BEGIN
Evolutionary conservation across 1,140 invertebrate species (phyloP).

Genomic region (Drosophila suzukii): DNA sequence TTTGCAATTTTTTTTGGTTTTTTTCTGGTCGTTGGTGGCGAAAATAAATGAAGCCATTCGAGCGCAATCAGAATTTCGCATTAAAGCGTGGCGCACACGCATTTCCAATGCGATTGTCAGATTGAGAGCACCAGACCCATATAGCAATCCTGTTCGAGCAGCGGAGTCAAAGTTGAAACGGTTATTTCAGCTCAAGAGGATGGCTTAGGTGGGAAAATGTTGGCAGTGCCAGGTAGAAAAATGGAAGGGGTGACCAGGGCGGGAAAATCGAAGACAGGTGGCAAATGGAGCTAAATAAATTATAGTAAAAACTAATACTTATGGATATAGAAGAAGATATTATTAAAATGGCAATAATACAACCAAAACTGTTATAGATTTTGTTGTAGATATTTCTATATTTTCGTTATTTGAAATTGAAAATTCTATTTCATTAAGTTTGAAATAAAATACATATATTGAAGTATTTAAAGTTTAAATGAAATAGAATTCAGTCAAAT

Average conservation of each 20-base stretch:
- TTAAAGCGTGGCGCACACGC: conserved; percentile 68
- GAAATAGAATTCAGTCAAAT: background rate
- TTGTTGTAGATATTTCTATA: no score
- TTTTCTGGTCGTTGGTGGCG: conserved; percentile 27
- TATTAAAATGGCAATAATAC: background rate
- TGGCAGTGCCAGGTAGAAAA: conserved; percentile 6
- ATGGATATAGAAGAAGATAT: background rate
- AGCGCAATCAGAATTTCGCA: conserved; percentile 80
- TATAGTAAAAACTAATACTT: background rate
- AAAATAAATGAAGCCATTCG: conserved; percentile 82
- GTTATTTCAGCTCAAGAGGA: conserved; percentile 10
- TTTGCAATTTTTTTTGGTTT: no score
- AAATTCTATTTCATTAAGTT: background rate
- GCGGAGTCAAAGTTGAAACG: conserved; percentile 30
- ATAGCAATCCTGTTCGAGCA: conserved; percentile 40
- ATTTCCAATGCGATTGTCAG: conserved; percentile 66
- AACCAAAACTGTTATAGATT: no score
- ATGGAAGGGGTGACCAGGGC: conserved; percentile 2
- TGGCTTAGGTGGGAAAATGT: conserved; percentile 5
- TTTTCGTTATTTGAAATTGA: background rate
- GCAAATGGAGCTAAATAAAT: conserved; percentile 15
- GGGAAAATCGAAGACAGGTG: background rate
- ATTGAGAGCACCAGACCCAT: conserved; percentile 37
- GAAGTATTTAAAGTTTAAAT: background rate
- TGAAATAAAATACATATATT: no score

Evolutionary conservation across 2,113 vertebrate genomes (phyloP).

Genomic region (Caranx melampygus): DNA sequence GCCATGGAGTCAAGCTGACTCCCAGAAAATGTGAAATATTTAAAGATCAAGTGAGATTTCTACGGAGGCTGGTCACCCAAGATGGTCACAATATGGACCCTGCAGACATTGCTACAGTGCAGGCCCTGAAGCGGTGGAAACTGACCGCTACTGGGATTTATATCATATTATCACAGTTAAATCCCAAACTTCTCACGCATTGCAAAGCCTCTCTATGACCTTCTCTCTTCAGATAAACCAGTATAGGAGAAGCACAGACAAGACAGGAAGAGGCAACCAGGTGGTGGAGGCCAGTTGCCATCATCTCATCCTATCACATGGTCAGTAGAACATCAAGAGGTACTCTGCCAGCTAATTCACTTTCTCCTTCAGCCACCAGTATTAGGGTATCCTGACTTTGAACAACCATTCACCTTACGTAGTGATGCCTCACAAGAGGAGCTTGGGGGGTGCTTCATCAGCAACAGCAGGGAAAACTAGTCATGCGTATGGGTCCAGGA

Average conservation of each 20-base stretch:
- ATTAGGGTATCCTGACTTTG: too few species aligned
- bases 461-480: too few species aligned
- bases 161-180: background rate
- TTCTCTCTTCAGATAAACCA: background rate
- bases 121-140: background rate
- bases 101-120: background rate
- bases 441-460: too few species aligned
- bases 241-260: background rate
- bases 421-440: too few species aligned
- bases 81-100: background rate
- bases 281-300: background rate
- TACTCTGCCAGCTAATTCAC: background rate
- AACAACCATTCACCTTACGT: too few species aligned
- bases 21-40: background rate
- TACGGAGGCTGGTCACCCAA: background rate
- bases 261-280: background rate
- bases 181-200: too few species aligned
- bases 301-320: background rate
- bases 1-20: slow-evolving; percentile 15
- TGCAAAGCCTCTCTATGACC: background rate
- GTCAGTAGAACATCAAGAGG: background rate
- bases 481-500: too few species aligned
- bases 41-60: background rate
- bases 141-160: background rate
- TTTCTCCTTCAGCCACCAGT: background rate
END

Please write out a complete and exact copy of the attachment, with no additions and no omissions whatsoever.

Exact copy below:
Evolutionary conservation across 1,140 invertebrate species (phyloP).

Genomic region (Drosophila suzukii): DNA sequence TTTGCAATTTTTTTTGGTTTTTTTCTGGTCGTTGGTGGCGAAAATAAATGAAGCCATTCGAGCGCAATCAGAATTTCGCATTAAAGCGTGGCGCACACGCATTTCCAATGCGATTGTCAGATTGAGAGCACCAGACCCATATAGCAATCCTGTTCGAGCAGCGGAGTCAAAGTTGAAACGGTTATTTCAGCTCAAGAGGATGGCTTAGGTGGGAAAATGTTGGCAGTGCCAGGTAGAAAAATGGAAGGGGTGACCAGGGCGGGAAAATCGAAGACAGGTGGCAAATGGAGCTAAATAAATTATAGTAAAAACTAATACTTATGGATATAGAAGAAGATATTATTAAAATGGCAATAATACAACCAAAACTGTTATAGATTTTGTTGTAGATATTTCTATATTTTCGTTATTTGAAATTGAAAATTCTATTTCATTAAGTTTGAAATAAAATACATATATTGAAGTATTTAAAGTTTAAATGAAATAGAATTCAGTCAAAT

Average conservation of each 20-base stretch:
- TTAAAGCGTGGCGCACACGC: conserved; percentile 68
- GAAATAGAATTCAGTCAAAT: background rate
- TTGTTGTAGATATTTCTATA: no score
- TTTTCTGGTCGTTGGTGGCG: conserved; percentile 27
- TATTAAAATGGCAATAATAC: background rate
- TGGCAGTGCCAGGTAGAAAA: conserved; percentile 6
- ATGGATATAGAAGAAGATAT: background rate
- AGCGCAATCAGAATTTCGCA: conserved; percentile 80
- TATAGTAAAAACTAATACTT: background rate
- AAAATAAATGAAGCCATTCG: conserved; percentile 82
- GTTATTTCAGCTCAAGAGGA: conserved; percentile 10
- TTTGCAATTTTTTTTGGTTT: no score
- AAATTCTATTTCATTAAGTT: background rate
- GCGGAGTCAAAGTTGAAACG: conserved; percentile 30
- ATAGCAATCCTGTTCGAGCA: conserved; percentile 40
- ATTTCCAATGCGATTGTCAG: conserved; percentile 66
- AACCAAAACTGTTATAGATT: no score
- ATGGAAGGGGTGACCAGGGC: conserved; percentile 2
- TGGCTTAGGTGGGAAAATGT: conserved; percentile 5
- TTTTCGTTATTTGAAATTGA: background rate
- GCAAATGGAGCTAAATAAAT: conserved; percentile 15
- GGGAAAATCGAAGACAGGTG: background rate
- ATTGAGAGCACCAGACCCAT: conserved; percentile 37
- GAAGTATTTAAAGTTTAAAT: background rate
- TGAAATAAAATACATATATT: no score

Evolutionary conservation across 2,113 vertebrate genomes (phyloP).

Genomic region (Caranx melampygus): DNA sequence GCCATGGAGTCAAGCTGACTCCCAGAAAATGTGAAATATTTAAAGATCAAGTGAGATTTCTACGGAGGCTGGTCACCCAAGATGGTCACAATATGGACCCTGCAGACATTGCTACAGTGCAGGCCCTGAAGCGGTGGAAACTGACCGCTACTGGGATTTATATCATATTATCACAGTTAAATCCCAAACTTCTCACGCATTGCAAAGCCTCTCTATGACCTTCTCTCTTCAGATAAACCAGTATAGGAGAAGCACAGACAAGACAGGAAGAGGCAACCAGGTGGTGGAGGCCAGTTGCCATCATCTCATCCTATCACATGGTCAGTAGAACATCAAGAGGTACTCTGCCAGCTAATTCACTTTCTCCTTCAGCCACCAGTATTAGGGTATCCTGACTTTGAACAACCATTCACCTTACGTAGTGATGCCTCACAAGAGGAGCTTGGGGGGTGCTTCATCAGCAACAGCAGGGAAAACTAGTCATGCGTATGGGTCCAGGA

Average conservation of each 20-base stretch:
- ATTAGGGTATCCTGACTTTG: too few species aligned
- bases 461-480: too few species aligned
- bases 161-180: background rate
- TTCTCTCTTCAGATAAACCA: background rate
- bases 121-140: background rate
- bases 101-120: background rate
- bases 441-460: too few species aligned
- bases 241-260: background rate
- bases 421-440: too few species aligned
- bases 81-100: background rate
- bases 281-300: background rate
- TACTCTGCCAGCTAATTCAC: background rate
- AACAACCATTCACCTTACGT: too few species aligned
- bases 21-40: background rate
- TACGGAGGCTGGTCACCCAA: background rate
- bases 261-280: background rate
- bases 181-200: too few species aligned
- bases 301-320: background rate
- bases 1-20: slow-evolving; percentile 15
- TGCAAAGCCTCTCTATGACC: background rate
- GTCAGTAGAACATCAAGAGG: background rate
- bases 481-500: too few species aligned
- bases 41-60: background rate
- bases 141-160: background rate
- TTTCTCCTTCAGCCACCAGT: background rate